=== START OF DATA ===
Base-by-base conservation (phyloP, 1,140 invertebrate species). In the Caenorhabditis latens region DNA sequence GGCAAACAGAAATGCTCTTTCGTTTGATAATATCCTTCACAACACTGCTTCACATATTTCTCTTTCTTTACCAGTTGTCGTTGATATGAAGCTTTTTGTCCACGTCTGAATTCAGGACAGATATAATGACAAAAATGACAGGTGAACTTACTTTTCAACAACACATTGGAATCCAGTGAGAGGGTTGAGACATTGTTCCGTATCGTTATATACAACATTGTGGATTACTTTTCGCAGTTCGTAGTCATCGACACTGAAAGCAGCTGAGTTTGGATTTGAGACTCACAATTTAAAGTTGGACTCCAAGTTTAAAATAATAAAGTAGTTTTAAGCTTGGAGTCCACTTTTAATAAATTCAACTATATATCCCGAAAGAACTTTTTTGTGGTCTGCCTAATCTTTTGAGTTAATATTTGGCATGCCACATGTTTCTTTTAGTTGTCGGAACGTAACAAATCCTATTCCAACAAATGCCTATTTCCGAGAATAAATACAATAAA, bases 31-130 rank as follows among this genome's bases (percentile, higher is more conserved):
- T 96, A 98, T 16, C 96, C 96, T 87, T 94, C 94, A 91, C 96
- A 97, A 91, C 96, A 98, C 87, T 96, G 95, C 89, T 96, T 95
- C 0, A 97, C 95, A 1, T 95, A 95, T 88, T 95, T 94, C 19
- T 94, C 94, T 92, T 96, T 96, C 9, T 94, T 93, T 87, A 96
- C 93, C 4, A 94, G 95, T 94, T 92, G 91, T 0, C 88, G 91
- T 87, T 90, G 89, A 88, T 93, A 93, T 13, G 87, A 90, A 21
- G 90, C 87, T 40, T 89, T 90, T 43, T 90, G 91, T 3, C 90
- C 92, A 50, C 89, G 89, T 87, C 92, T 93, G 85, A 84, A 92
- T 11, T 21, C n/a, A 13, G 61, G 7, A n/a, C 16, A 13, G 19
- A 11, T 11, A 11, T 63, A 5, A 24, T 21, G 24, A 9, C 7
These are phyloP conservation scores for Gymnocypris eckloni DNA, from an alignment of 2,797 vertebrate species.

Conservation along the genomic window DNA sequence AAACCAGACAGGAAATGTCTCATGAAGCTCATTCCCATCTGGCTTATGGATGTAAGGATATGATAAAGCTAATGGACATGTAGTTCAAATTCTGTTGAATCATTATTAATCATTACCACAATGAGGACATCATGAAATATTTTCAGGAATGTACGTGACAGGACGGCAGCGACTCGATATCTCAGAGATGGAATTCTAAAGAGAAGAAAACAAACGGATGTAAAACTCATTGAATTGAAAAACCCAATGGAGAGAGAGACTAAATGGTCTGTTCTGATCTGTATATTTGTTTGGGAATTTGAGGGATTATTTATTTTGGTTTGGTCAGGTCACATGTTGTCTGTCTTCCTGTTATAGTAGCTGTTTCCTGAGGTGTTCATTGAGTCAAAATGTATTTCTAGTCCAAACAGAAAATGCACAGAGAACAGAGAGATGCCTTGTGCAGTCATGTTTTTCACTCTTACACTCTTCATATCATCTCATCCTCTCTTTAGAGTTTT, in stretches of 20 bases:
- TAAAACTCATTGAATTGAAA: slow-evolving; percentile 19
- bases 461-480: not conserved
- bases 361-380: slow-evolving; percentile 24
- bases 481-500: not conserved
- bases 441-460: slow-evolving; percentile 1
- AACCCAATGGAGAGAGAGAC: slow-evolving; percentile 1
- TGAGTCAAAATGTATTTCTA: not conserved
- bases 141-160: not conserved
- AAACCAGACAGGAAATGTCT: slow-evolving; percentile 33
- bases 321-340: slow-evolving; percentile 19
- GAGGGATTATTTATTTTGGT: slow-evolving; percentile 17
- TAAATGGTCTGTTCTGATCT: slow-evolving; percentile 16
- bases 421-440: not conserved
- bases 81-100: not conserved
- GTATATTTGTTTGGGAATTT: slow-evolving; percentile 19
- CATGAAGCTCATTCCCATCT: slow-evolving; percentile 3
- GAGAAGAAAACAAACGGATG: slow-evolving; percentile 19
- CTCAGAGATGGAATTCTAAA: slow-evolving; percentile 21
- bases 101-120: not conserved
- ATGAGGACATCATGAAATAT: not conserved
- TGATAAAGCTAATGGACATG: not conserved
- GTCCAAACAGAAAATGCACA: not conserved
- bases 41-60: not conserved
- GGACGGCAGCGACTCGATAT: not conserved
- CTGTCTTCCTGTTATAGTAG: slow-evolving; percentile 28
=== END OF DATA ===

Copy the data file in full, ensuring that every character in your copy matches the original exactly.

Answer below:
Base-by-base conservation (phyloP, 1,140 invertebrate species). In the Caenorhabditis latens region DNA sequence GGCAAACAGAAATGCTCTTTCGTTTGATAATATCCTTCACAACACTGCTTCACATATTTCTCTTTCTTTACCAGTTGTCGTTGATATGAAGCTTTTTGTCCACGTCTGAATTCAGGACAGATATAATGACAAAAATGACAGGTGAACTTACTTTTCAACAACACATTGGAATCCAGTGAGAGGGTTGAGACATTGTTCCGTATCGTTATATACAACATTGTGGATTACTTTTCGCAGTTCGTAGTCATCGACACTGAAAGCAGCTGAGTTTGGATTTGAGACTCACAATTTAAAGTTGGACTCCAAGTTTAAAATAATAAAGTAGTTTTAAGCTTGGAGTCCACTTTTAATAAATTCAACTATATATCCCGAAAGAACTTTTTTGTGGTCTGCCTAATCTTTTGAGTTAATATTTGGCATGCCACATGTTTCTTTTAGTTGTCGGAACGTAACAAATCCTATTCCAACAAATGCCTATTTCCGAGAATAAATACAATAAA, bases 31-130 rank as follows among this genome's bases (percentile, higher is more conserved):
- T 96, A 98, T 16, C 96, C 96, T 87, T 94, C 94, A 91, C 96
- A 97, A 91, C 96, A 98, C 87, T 96, G 95, C 89, T 96, T 95
- C 0, A 97, C 95, A 1, T 95, A 95, T 88, T 95, T 94, C 19
- T 94, C 94, T 92, T 96, T 96, C 9, T 94, T 93, T 87, A 96
- C 93, C 4, A 94, G 95, T 94, T 92, G 91, T 0, C 88, G 91
- T 87, T 90, G 89, A 88, T 93, A 93, T 13, G 87, A 90, A 21
- G 90, C 87, T 40, T 89, T 90, T 43, T 90, G 91, T 3, C 90
- C 92, A 50, C 89, G 89, T 87, C 92, T 93, G 85, A 84, A 92
- T 11, T 21, C n/a, A 13, G 61, G 7, A n/a, C 16, A 13, G 19
- A 11, T 11, A 11, T 63, A 5, A 24, T 21, G 24, A 9, C 7
These are phyloP conservation scores for Gymnocypris eckloni DNA, from an alignment of 2,797 vertebrate species.

Conservation along the genomic window DNA sequence AAACCAGACAGGAAATGTCTCATGAAGCTCATTCCCATCTGGCTTATGGATGTAAGGATATGATAAAGCTAATGGACATGTAGTTCAAATTCTGTTGAATCATTATTAATCATTACCACAATGAGGACATCATGAAATATTTTCAGGAATGTACGTGACAGGACGGCAGCGACTCGATATCTCAGAGATGGAATTCTAAAGAGAAGAAAACAAACGGATGTAAAACTCATTGAATTGAAAAACCCAATGGAGAGAGAGACTAAATGGTCTGTTCTGATCTGTATATTTGTTTGGGAATTTGAGGGATTATTTATTTTGGTTTGGTCAGGTCACATGTTGTCTGTCTTCCTGTTATAGTAGCTGTTTCCTGAGGTGTTCATTGAGTCAAAATGTATTTCTAGTCCAAACAGAAAATGCACAGAGAACAGAGAGATGCCTTGTGCAGTCATGTTTTTCACTCTTACACTCTTCATATCATCTCATCCTCTCTTTAGAGTTTT, in stretches of 20 bases:
- TAAAACTCATTGAATTGAAA: slow-evolving; percentile 19
- bases 461-480: not conserved
- bases 361-380: slow-evolving; percentile 24
- bases 481-500: not conserved
- bases 441-460: slow-evolving; percentile 1
- AACCCAATGGAGAGAGAGAC: slow-evolving; percentile 1
- TGAGTCAAAATGTATTTCTA: not conserved
- bases 141-160: not conserved
- AAACCAGACAGGAAATGTCT: slow-evolving; percentile 33
- bases 321-340: slow-evolving; percentile 19
- GAGGGATTATTTATTTTGGT: slow-evolving; percentile 17
- TAAATGGTCTGTTCTGATCT: slow-evolving; percentile 16
- bases 421-440: not conserved
- bases 81-100: not conserved
- GTATATTTGTTTGGGAATTT: slow-evolving; percentile 19
- CATGAAGCTCATTCCCATCT: slow-evolving; percentile 3
- GAGAAGAAAACAAACGGATG: slow-evolving; percentile 19
- CTCAGAGATGGAATTCTAAA: slow-evolving; percentile 21
- bases 101-120: not conserved
- ATGAGGACATCATGAAATAT: not conserved
- TGATAAAGCTAATGGACATG: not conserved
- GTCCAAACAGAAAATGCACA: not conserved
- bases 41-60: not conserved
- GGACGGCAGCGACTCGATAT: not conserved
- CTGTCTTCCTGTTATAGTAG: slow-evolving; percentile 28